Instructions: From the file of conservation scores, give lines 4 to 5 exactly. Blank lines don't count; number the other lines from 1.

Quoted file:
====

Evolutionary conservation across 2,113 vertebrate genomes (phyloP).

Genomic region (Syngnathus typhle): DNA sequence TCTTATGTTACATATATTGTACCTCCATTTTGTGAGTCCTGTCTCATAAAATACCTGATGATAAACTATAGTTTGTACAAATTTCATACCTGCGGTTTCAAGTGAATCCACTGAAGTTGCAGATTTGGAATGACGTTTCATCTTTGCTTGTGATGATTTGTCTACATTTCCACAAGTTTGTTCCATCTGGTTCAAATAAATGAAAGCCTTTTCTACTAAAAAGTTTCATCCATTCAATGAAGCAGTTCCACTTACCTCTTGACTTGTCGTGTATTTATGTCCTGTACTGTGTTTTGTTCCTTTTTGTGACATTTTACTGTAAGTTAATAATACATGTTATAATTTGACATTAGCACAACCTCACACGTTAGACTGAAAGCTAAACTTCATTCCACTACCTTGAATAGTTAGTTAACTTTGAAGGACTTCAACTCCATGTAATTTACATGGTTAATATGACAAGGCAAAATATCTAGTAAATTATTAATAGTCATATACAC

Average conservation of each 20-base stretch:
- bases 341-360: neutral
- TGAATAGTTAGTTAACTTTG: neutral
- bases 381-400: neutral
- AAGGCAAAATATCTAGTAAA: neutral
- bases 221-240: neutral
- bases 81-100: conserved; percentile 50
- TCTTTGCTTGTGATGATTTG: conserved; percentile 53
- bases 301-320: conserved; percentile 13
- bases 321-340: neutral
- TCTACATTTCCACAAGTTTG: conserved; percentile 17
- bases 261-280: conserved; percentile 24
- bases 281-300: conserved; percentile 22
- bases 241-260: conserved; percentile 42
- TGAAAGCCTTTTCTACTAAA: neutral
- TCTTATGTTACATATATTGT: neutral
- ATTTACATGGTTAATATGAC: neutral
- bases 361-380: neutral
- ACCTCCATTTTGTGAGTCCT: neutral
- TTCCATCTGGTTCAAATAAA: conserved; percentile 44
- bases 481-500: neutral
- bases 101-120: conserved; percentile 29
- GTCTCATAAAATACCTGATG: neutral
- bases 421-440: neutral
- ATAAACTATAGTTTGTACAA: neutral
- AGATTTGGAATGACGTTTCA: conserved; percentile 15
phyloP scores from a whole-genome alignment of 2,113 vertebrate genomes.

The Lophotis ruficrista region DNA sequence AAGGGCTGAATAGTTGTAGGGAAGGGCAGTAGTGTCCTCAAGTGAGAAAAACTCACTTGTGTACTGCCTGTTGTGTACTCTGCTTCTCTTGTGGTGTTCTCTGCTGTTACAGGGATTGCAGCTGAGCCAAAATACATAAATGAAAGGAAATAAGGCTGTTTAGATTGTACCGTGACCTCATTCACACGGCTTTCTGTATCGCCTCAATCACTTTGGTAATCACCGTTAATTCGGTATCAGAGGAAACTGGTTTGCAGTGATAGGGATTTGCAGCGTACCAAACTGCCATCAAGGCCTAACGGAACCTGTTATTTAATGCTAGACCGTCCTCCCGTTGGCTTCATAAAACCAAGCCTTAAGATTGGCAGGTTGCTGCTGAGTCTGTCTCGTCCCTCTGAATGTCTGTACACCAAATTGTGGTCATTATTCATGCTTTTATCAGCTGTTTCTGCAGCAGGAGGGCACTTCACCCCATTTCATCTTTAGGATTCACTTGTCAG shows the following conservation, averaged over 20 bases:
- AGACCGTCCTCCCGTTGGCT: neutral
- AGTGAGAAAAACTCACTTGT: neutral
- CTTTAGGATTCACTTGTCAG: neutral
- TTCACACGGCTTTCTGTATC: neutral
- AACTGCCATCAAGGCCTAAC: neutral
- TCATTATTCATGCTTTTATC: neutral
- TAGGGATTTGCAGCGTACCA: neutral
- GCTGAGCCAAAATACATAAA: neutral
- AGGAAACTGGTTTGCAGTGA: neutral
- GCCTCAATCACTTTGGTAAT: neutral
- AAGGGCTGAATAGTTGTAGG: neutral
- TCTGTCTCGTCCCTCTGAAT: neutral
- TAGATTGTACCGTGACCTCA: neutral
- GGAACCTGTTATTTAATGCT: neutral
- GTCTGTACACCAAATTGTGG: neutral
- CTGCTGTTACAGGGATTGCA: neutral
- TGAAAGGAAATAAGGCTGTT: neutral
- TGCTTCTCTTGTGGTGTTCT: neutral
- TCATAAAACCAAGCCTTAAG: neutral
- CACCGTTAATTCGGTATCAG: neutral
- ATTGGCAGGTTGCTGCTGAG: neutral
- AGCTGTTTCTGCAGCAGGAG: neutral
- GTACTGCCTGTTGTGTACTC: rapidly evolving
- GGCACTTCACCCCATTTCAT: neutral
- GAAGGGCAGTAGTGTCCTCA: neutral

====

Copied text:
- bases 341-360: neutral
- TGAATAGTTAGTTAACTTTG: neutral